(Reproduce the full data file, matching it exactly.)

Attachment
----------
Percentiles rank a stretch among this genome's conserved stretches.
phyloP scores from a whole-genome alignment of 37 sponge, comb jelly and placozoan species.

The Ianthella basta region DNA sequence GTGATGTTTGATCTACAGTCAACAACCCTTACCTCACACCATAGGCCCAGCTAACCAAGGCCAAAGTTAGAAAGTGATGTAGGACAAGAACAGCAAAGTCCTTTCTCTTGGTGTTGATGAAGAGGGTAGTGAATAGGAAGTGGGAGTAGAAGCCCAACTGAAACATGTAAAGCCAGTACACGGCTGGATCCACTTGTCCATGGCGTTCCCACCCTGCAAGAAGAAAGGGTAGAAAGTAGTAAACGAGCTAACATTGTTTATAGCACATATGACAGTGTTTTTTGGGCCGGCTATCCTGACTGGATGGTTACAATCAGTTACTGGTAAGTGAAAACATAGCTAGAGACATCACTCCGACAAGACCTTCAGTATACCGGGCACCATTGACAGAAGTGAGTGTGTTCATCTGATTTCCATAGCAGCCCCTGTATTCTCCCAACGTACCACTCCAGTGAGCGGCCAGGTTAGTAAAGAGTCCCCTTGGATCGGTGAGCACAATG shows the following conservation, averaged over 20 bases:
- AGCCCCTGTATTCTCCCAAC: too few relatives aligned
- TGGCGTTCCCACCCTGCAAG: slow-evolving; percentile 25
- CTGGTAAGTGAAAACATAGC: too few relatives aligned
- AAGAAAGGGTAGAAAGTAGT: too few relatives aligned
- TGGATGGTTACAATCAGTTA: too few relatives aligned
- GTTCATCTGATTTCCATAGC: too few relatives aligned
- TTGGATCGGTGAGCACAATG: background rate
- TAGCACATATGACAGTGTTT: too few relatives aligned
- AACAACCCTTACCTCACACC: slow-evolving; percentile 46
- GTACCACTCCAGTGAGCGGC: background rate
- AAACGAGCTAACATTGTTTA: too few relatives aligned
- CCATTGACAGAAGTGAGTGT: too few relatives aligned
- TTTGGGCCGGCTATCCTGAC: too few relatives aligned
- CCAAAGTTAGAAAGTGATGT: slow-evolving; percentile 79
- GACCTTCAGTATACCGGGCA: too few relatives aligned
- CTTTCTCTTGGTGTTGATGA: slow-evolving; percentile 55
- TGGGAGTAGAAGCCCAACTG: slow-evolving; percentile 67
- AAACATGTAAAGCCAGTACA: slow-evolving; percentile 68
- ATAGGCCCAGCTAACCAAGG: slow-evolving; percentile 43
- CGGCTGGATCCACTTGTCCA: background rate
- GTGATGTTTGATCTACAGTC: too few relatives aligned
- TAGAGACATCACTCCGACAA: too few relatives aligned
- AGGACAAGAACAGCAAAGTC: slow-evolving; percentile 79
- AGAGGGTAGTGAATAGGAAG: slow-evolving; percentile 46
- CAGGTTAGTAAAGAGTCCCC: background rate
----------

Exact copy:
Percentiles rank a stretch among this genome's conserved stretches.
phyloP scores from a whole-genome alignment of 37 sponge, comb jelly and placozoan species.

The Ianthella basta region DNA sequence GTGATGTTTGATCTACAGTCAACAACCCTTACCTCACACCATAGGCCCAGCTAACCAAGGCCAAAGTTAGAAAGTGATGTAGGACAAGAACAGCAAAGTCCTTTCTCTTGGTGTTGATGAAGAGGGTAGTGAATAGGAAGTGGGAGTAGAAGCCCAACTGAAACATGTAAAGCCAGTACACGGCTGGATCCACTTGTCCATGGCGTTCCCACCCTGCAAGAAGAAAGGGTAGAAAGTAGTAAACGAGCTAACATTGTTTATAGCACATATGACAGTGTTTTTTGGGCCGGCTATCCTGACTGGATGGTTACAATCAGTTACTGGTAAGTGAAAACATAGCTAGAGACATCACTCCGACAAGACCTTCAGTATACCGGGCACCATTGACAGAAGTGAGTGTGTTCATCTGATTTCCATAGCAGCCCCTGTATTCTCCCAACGTACCACTCCAGTGAGCGGCCAGGTTAGTAAAGAGTCCCCTTGGATCGGTGAGCACAATG shows the following conservation, averaged over 20 bases:
- AGCCCCTGTATTCTCCCAAC: too few relatives aligned
- TGGCGTTCCCACCCTGCAAG: slow-evolving; percentile 25
- CTGGTAAGTGAAAACATAGC: too few relatives aligned
- AAGAAAGGGTAGAAAGTAGT: too few relatives aligned
- TGGATGGTTACAATCAGTTA: too few relatives aligned
- GTTCATCTGATTTCCATAGC: too few relatives aligned
- TTGGATCGGTGAGCACAATG: background rate
- TAGCACATATGACAGTGTTT: too few relatives aligned
- AACAACCCTTACCTCACACC: slow-evolving; percentile 46
- GTACCACTCCAGTGAGCGGC: background rate
- AAACGAGCTAACATTGTTTA: too few relatives aligned
- CCATTGACAGAAGTGAGTGT: too few relatives aligned
- TTTGGGCCGGCTATCCTGAC: too few relatives aligned
- CCAAAGTTAGAAAGTGATGT: slow-evolving; percentile 79
- GACCTTCAGTATACCGGGCA: too few relatives aligned
- CTTTCTCTTGGTGTTGATGA: slow-evolving; percentile 55
- TGGGAGTAGAAGCCCAACTG: slow-evolving; percentile 67
- AAACATGTAAAGCCAGTACA: slow-evolving; percentile 68
- ATAGGCCCAGCTAACCAAGG: slow-evolving; percentile 43
- CGGCTGGATCCACTTGTCCA: background rate
- GTGATGTTTGATCTACAGTC: too few relatives aligned
- TAGAGACATCACTCCGACAA: too few relatives aligned
- AGGACAAGAACAGCAAAGTC: slow-evolving; percentile 79
- AGAGGGTAGTGAATAGGAAG: slow-evolving; percentile 46
- CAGGTTAGTAAAGAGTCCCC: background rate